Successful industrialists in EVE know that PvP drives most production.  In high sec, where the 100 Billion Corp make a living, PvP is dominated by duels, mission fits, ganking and some fringe piracy (e.g. pirates popping into high sec briefly to pick up supplies).  Except for newbies or comedy fits, tech II or better is the fit of choice.  As a result, there's a very active market in the production and sale of tech II items related to PvP.  Some markets are busier than others, but most regions have room for producers selling lots in the small hundreds or less.

The 100 Billion Corp is currently active in the following Tech II modules (in no particular order):
  • Adaptive Nano Plating II
  • Small Armor Repairer II
  • Small Capacitor Booster II
  • Hammerhead II
  • Hobgoblin II
  • 1 MN Afterburner II
  • Damage Control II
  • 150mm Railgun II
  • Light Ion Blaster II
  • Light Neutron Blaster II
  • Warp Scrambler II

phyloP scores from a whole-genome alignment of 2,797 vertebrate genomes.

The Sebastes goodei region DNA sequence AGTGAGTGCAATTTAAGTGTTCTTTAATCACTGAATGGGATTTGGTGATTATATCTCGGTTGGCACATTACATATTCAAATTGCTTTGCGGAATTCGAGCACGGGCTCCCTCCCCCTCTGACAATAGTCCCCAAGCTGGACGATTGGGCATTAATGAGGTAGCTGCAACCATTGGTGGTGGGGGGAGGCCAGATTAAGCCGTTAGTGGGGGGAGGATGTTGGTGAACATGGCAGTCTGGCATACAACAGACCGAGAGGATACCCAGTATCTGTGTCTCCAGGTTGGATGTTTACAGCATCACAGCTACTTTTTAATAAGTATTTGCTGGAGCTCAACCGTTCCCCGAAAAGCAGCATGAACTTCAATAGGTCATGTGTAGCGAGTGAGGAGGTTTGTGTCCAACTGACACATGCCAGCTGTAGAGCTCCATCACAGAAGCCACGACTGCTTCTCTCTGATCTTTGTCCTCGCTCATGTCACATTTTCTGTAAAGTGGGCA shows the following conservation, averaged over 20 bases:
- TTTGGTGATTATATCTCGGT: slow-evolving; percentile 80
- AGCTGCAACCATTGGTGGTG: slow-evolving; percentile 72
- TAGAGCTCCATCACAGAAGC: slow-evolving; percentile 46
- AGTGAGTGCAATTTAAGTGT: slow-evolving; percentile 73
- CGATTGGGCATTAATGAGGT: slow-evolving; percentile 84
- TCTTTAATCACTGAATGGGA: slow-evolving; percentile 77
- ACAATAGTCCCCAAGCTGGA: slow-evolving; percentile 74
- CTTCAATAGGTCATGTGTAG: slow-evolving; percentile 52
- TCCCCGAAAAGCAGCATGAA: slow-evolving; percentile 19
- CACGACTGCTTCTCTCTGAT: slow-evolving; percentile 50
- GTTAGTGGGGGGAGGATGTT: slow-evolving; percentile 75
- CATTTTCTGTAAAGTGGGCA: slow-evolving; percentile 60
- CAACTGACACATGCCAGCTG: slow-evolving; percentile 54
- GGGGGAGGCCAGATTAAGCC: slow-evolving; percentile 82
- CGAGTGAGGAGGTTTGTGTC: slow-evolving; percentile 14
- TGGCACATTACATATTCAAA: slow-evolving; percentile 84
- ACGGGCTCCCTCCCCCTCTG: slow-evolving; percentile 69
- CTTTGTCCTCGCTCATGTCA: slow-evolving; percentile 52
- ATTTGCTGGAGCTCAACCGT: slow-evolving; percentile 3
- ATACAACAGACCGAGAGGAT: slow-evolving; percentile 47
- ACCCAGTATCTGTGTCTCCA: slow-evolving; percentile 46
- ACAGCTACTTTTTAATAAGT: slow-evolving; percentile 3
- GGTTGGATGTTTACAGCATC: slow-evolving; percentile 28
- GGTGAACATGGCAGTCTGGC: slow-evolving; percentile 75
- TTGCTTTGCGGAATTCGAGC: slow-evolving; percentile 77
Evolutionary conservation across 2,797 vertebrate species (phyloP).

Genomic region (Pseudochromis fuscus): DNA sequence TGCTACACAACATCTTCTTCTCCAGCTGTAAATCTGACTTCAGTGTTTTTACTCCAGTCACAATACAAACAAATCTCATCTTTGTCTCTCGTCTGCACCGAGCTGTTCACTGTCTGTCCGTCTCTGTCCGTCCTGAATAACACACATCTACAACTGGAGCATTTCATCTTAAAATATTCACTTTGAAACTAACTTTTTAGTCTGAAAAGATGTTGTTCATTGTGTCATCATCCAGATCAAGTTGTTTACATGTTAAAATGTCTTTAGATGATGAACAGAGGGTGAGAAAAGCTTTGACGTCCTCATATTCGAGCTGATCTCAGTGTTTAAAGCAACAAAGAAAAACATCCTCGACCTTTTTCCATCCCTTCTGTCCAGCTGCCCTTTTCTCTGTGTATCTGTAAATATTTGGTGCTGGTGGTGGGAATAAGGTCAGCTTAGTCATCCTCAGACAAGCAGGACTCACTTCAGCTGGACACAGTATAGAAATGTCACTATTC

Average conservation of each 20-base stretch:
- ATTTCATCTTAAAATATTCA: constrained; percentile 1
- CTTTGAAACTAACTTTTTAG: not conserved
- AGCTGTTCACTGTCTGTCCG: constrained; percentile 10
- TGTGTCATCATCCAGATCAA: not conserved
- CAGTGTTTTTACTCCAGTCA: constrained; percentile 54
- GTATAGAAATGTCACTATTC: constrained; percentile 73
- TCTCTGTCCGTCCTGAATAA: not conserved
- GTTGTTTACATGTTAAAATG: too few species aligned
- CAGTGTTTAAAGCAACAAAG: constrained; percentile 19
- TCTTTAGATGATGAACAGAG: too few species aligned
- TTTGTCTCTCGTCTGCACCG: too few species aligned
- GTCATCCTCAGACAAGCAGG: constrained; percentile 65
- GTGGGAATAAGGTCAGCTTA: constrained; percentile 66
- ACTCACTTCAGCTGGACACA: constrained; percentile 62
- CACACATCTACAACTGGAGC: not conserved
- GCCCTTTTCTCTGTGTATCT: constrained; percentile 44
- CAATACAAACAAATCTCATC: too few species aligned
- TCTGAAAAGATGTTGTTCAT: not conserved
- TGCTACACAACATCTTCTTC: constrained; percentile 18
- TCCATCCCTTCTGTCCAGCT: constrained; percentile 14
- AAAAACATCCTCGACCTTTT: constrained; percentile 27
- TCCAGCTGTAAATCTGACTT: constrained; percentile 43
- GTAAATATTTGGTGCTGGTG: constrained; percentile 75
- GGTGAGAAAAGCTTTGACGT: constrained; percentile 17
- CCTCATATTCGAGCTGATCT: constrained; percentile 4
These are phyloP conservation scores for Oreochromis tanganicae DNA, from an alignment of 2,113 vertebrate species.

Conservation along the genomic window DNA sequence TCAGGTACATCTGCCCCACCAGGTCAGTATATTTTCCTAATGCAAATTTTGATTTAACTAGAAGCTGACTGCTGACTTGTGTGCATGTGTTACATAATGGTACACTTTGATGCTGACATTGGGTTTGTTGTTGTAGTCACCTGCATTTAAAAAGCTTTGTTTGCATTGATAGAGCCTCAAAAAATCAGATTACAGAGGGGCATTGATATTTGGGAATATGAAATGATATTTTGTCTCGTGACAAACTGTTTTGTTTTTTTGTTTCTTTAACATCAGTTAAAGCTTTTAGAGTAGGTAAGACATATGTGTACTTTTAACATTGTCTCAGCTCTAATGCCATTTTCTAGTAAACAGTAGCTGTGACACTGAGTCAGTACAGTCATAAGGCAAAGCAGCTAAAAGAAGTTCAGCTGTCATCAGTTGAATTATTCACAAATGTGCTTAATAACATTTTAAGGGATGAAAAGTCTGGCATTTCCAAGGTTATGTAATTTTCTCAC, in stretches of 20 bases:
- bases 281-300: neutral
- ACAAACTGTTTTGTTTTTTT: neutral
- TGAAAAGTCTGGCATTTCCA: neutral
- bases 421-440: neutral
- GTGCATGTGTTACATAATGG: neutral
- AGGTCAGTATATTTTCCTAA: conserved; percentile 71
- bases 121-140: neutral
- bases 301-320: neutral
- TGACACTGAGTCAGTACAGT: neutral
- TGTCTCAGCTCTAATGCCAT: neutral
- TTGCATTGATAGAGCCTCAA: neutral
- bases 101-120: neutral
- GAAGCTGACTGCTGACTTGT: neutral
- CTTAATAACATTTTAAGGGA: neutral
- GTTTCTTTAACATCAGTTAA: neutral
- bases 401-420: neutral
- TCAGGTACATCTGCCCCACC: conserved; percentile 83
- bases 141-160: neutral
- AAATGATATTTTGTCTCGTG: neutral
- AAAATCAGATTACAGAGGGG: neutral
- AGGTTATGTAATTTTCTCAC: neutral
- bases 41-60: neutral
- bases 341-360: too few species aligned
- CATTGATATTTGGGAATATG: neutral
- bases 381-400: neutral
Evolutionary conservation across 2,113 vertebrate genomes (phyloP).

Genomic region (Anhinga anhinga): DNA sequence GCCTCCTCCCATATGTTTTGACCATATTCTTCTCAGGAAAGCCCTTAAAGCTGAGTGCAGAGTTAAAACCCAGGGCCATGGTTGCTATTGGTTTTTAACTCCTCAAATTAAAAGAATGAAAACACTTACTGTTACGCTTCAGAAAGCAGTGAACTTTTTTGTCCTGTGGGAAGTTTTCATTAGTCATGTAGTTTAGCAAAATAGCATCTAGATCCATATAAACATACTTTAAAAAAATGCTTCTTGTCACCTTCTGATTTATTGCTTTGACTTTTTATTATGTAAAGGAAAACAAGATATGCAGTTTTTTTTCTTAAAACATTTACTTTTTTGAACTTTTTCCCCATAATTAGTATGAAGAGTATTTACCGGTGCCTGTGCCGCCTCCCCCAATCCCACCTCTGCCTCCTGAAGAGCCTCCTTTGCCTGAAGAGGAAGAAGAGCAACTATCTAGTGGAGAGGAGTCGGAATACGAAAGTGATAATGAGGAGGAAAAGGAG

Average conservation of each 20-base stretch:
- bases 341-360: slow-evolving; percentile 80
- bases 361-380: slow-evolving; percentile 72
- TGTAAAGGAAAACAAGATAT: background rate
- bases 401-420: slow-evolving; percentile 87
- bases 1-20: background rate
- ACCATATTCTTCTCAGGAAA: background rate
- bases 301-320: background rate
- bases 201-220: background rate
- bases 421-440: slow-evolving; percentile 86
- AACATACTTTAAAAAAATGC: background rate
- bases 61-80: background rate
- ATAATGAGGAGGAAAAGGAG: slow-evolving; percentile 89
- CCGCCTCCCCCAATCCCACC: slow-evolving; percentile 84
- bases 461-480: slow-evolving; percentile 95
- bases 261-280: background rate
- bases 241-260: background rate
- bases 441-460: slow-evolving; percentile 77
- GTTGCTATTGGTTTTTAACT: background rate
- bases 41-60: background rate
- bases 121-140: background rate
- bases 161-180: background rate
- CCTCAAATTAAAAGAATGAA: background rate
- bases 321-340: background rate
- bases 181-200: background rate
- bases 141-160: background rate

This list was very unscientifically constructed from a scan several months ago based on volume over a six month period.  In other words, I picked some tech II PvP materials which had fairly stable prices and which had no trouble moving in the market.  This means, barring over-production or serious competition in the market, I should have no trouble moving this stock.  Of course, all of that depends on being able to produce my stock efficiently enough that there is margin left over.

Let's take a deeper dive into the production of Hobgoblin II's, which are a regular source of profit for the 100 Billion Corp.  Excluding the lucky few that somehow got themselves tech II blueprint originals, production of all tech II items goes something like this:
  1. Make a copy of a tech I blueprint original.
  2. Use invention to produce tech II blueprint copies from tech I blueprint copies.
  3. Produce, mine or buy tech II production materials.
  4. Produce your tech II item.
Given this process, the first major decision is which components will be purchased on the market, versus built from raw materials, or mined (including Planetary Interaction).  This is where a spreadsheet comes in handy.  I started building a spreadsheet for this by hand, but then decided I could do a lot better by automating the breakdown of a component into all constituent parts, including the production processes for each part.  This would give us a chance to analyze buy vs. build at all stages.  So in the interest of getting this post out in a timely fashion, I'm going to summarize the big choices and main results, and post my sheet in a follow up blog entry.